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Into the ashes: what remains of the remains

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Into the ashes: what remains of the remains

 

One writer's curiosity leads her to Brian Gardner and the Columbia Cremation Care Center 

Into the ashes: what remains of the remains

Brian Gardner (right) wheels a corpse into the Columbia Cremation Care Center. He handles standard burial preparations and cremations as well as unidentified, impoverished or unclaimed bodies. Photo by Loren Elliott/Missourian.

I was expecting something a little more theatrical when I set out on my mission for dead people. I wasn’t in graveyards tracing carbon copies of headstones or lurking around morgues in the middle of the night. I couldn’t because the bodies I was looking for aren’t buried in cemeteries. They’re stored in boxes right across the street from Faurot Field.
About a year ago, a professor turned me onto the search for potter’s fields. I had no clue what they were, until Google told me they were burial grounds for unidentifiable, impoverished or unclaimed bodies.
Into the ashes: what remains of the remains

 

Hart Island, a small island off of New York near the Bronx, is the burial ground to almost one million adults, children and infants, making it the most heavily populated potter’s field in the United States. Not that there are many to choose from. Most of the potter’s fields in the country have been turned into traditional cemeteries, the kind that cause lines of traffic when there’s a funeral procession. But the world hasn’t stopped having unidentified bodies or people who can’t afford burial costs.

So where do they go?
In Boone County, they sit among office supplies in a storage closet in the Medical Examiner’s Office. But before they can be shelved, they have to be cremated. And in the majority of cases, Columbia Cremation Care Center is the first stop on their journey to the closet shelf.
I didn’t know anything about dead bodies, so that was my first stop too. I also didn’t know what to wear. I had never been to a funeral, but I watched enough melodramas to figure black was a safe color. It probably wasn’t the best decision for early September, at least not in Missouri. Mother Nature has the same tendencies I did when I was 13 years old; what started off as a cool, breezy morning had gone through an unexpected mood swing and turned up the heat to a high of 77 degrees.  By the time I got out of class and started driving down Providence Road, I was drenched. My black ensemble was suffocating me with my own sweat and body odor.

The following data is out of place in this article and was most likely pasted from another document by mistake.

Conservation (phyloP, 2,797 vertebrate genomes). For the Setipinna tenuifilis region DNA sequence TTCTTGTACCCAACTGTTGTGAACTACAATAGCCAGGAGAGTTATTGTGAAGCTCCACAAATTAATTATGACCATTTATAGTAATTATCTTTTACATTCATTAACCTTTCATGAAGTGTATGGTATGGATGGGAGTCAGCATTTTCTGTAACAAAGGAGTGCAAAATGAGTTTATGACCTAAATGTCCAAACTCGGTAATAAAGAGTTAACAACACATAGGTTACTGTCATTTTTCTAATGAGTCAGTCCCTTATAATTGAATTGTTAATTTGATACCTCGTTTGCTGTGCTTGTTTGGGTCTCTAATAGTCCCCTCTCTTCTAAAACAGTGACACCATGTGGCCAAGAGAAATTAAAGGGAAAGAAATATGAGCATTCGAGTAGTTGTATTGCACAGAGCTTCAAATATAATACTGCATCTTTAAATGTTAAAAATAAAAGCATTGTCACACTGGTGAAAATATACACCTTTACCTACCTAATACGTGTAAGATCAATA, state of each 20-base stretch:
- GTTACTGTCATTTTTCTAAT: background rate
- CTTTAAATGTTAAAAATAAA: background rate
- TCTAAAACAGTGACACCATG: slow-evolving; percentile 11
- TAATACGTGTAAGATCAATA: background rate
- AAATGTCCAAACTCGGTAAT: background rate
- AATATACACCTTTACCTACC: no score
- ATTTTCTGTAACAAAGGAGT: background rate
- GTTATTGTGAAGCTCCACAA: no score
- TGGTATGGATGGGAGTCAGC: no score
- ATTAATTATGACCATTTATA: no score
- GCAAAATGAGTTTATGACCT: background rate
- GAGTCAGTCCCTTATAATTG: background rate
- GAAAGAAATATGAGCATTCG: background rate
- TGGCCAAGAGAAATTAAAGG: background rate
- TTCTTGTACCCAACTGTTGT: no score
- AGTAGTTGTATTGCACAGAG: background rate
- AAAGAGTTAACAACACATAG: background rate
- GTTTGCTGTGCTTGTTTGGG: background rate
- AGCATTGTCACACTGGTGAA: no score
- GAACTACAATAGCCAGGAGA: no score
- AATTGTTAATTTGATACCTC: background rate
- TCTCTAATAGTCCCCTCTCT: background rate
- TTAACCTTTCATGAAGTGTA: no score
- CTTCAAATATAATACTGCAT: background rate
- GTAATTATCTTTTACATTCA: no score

First impressions could be worse, I guess.
My car wound around the side street, past the Arby’s and through the parking lot of a car wash that looked like a lame imitation of Dover Castle. The cremation center was modest — just a small blue stucco box with a more intense shade of blue trimming the gutters and posts. The parking spot lines on the side of the building were faded to the point of nonexistence, so I parked parallel to the only other car in the lot, a red SUV. I couldn’t see any lights shining through the windows of the entrance, and the first door I tried to pry open was locked. Someone must’ve heard me because I saw a light illuminate the lobby.
Fifty-four-year-old Brian Gardner is the owner and one-man cremation wonder at Columbia Cremation Care Center. He greeted me in a hushed voice, like he was catching up after a church service. He has a well-groomed mustache that defies all laws of physics when he talks — no matter how much he purses his lips, puffs his cheeks or scrunches his nose, that black mustache does not move. Ever. His eyes are dark and beady behind rimless glasses and his button-up shirts — often some variance of small or large checkered squares — hang off his lean frame. He has a habit of going on tangents about his daughter, a college sophomore triple majoring in spanish, history and international studies at Graceland University in Iowa; his son, who wrote a play based on Nathaniel Hawthorne’s Rapucinni’s Daughter and is now working on a book; and his wife, who Brian says “is the brains his kids take after.”
Into the ashes: what remains of the remains

Brian Gardner is the owner and sole employee of the cremation center. He handles the entire process from scheduling to cremation or burial. Photo by Loren Elliott/Missourian.

Brian is a certified funeral home director and licensed embalmer. If there’s anyone who’s informed on the process of death, it’s him. His part-time job at Davis-Playle Funeral Home in Kirksville, Missouri, allowed him to live in his college apartment rent-free. Brian earned a bachelor’s degree in business administration, marketing and personnel management from Truman State University in 1984. That part-time job in college became a career. He attended Kansas City Kansas Community College in 1985, where he earned an associate in applied science degree in mortuary science. Brian received his funeral directors license in 1986, and his embalmers license in 1987.